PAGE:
Transcript of ESBHR 8: Don’t Ask These Interview Questions
Listen to the audio here.
In past articles, I have talked about how to develop interview questions and why behavioral interview questions are important. I also shared with you the best interview questions to ask.
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In this article, I will give you tips on the types of questions you should never ask and why.
It is understandable when you are interviewing that you want to know as much as possible about your potential new employee. We all have an obvious need to know about a job applicant’s work experience.
And then there is also that natural curiosity about aspects of an applicant’s personal life that can be mistaken for information that a hiring manager needs to know in order to determine whether the job candidate is a good fit for the company.
In actuality, there is a very thin line between learning more about your candidate and asking questions that are considered inappropriate or illegal to ask during an interview.
So it is extremely important to be cognizant of not only the best interview questions to ask but also the questions that you should absolutely avoid asking.
The best to look on is if the question has nothing to do with the skills, the tasks, or the experience needed to perform the job effectively, you really should not be asking the question.
The types of questions that you really want to avoid asking include:
- Are you married or divorced?
- Do you have children?
- Are you single?
- What church do you attend?
- Well, your name sounds very unusual, what ethnicity is it?
- How old are you?
- What year did you graduate from high school or college?
Of course there are a few exceptions to this rule.
For example, if you are interviewing teenagers for a particular job, there may be restrictions on whether you can hire the teenager based on their age or based on the type of work that you are hiring the teen to perform. This is at least true in the USA.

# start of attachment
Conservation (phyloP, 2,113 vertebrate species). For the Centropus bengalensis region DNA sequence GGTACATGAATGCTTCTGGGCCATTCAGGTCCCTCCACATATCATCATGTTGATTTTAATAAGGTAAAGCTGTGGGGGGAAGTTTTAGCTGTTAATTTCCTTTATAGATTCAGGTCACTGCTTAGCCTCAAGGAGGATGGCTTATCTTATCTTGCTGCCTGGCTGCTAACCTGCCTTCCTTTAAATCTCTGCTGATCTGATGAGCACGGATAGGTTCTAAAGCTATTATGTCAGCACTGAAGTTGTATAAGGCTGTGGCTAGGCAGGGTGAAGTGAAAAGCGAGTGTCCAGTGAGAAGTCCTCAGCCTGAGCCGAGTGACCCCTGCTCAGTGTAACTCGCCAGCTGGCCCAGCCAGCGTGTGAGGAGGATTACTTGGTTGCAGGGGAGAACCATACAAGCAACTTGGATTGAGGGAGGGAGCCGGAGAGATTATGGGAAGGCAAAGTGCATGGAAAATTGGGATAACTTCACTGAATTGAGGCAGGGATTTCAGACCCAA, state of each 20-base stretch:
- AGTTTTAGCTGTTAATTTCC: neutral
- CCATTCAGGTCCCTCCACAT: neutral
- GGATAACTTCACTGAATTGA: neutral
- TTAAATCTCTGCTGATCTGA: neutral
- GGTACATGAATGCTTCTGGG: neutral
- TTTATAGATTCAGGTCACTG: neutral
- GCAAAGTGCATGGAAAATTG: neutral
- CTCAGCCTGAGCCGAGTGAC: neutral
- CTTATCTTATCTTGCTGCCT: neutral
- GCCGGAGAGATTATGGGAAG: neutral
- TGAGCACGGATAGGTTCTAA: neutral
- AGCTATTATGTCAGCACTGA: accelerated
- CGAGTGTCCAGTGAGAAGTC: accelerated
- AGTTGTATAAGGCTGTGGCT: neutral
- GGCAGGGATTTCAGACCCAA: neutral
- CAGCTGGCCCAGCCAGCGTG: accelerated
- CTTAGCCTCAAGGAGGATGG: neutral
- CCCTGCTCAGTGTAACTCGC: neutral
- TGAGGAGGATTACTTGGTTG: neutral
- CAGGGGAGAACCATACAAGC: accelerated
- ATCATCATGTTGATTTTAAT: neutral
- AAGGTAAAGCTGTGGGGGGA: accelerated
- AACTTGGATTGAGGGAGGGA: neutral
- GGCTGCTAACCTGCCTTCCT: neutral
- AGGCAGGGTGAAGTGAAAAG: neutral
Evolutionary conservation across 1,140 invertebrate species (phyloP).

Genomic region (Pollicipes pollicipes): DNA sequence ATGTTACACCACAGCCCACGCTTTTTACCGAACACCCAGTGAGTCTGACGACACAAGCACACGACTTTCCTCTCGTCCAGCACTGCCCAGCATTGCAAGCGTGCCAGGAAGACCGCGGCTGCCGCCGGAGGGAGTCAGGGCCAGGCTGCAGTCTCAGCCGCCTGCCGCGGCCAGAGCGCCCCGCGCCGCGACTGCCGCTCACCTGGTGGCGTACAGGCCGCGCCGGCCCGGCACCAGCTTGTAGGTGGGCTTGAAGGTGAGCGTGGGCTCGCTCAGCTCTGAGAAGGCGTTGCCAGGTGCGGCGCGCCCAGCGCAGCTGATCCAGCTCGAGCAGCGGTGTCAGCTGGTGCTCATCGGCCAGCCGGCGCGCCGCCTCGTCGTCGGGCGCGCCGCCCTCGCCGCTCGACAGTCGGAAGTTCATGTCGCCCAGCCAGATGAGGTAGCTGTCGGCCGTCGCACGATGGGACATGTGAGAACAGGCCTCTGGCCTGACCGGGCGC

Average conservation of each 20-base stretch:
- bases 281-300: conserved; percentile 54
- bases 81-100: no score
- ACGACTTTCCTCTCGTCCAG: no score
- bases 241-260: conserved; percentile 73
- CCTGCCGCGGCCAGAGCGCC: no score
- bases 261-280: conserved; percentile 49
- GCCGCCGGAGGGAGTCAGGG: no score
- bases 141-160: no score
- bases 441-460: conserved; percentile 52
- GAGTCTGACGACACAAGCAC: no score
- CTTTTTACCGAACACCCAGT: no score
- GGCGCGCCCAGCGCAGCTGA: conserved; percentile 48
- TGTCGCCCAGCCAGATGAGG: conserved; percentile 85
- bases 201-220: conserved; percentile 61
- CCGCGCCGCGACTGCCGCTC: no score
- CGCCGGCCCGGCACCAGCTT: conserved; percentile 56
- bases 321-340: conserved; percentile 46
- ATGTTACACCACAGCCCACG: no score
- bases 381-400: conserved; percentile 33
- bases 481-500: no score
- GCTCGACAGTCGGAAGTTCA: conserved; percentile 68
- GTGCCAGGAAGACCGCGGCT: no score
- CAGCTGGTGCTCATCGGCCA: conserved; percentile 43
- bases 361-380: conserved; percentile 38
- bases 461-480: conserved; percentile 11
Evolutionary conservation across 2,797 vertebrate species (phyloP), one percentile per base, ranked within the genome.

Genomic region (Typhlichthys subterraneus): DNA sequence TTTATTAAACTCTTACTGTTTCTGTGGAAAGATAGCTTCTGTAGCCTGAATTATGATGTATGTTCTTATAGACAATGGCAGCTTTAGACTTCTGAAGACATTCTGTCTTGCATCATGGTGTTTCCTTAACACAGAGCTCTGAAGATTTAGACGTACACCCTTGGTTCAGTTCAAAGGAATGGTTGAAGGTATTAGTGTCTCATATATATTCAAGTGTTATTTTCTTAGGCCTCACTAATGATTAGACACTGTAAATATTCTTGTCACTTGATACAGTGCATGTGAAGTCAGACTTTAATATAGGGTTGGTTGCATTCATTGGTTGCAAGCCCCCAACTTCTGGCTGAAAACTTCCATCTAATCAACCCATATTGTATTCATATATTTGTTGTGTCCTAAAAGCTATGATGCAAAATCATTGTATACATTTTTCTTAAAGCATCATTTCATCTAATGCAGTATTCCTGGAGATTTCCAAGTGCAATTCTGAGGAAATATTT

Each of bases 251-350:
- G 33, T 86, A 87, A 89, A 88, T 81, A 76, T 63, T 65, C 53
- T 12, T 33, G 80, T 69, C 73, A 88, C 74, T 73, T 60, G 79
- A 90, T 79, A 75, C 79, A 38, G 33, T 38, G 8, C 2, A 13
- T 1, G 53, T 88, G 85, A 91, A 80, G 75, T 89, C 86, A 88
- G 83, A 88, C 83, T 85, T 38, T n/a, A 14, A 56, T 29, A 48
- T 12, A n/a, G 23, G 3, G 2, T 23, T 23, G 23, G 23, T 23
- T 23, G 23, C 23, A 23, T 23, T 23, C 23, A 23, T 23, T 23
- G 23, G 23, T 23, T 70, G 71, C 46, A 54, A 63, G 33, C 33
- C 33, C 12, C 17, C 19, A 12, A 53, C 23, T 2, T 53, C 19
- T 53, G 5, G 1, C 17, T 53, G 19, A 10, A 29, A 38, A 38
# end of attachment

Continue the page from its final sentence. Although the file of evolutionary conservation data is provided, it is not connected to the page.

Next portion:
In this example, you will want to make sure that you are not violating any state laws by finding out during the interview if the candidate is at a certain point of age. In this case, it is okay for you to state that the law requires that you be at least 16 years of age or older. And you can ask the question, “Are you at least 16 years of age or older?”
I have several years of hiring experience. But I do want to let you know that I am not an employment lawyer. So I would recommend that if you have any questions that you want to ask during the interview that are personal in nature, but you think that the questions are pertinent to the job you should really consult with an employment lawyer.
Remember that any question that you ask that does not relate to the job or the experience needed, or questions that are personal in nature may make the candidate wondering if the reason they were not hired have less to do with their experience and more to do with your opinions about their culture, their personal life, their beliefs or their age.
As you can imagine, these perceptions can open up a Pandora’s Box of problems for you and your business so you want to stay away from those types of questions.
Job candidates who perceived that they were treated unfairly may be more likely to complain about your hiring process.
As I have shared in a previous podcast, prepare for your interview by writing down the work and skills that relate to questions that you want to ask your questions in order to determine their overall experience relative to the job. Review your questions and make sure that you are not asking any questions that have no bearing on the job that you are hiring for.
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Jim aka Evil Skippy at Work says
This is important information. If anyone thinks they do not need to be well-versed in these concepts before starting an interview process — think again. I wrote about some worst-case scenarios for “Evil Skippy at Work” a while back. Here is the link if anyone wants to see why your information is critical: http://www.evilskippyatwork.com/?p=30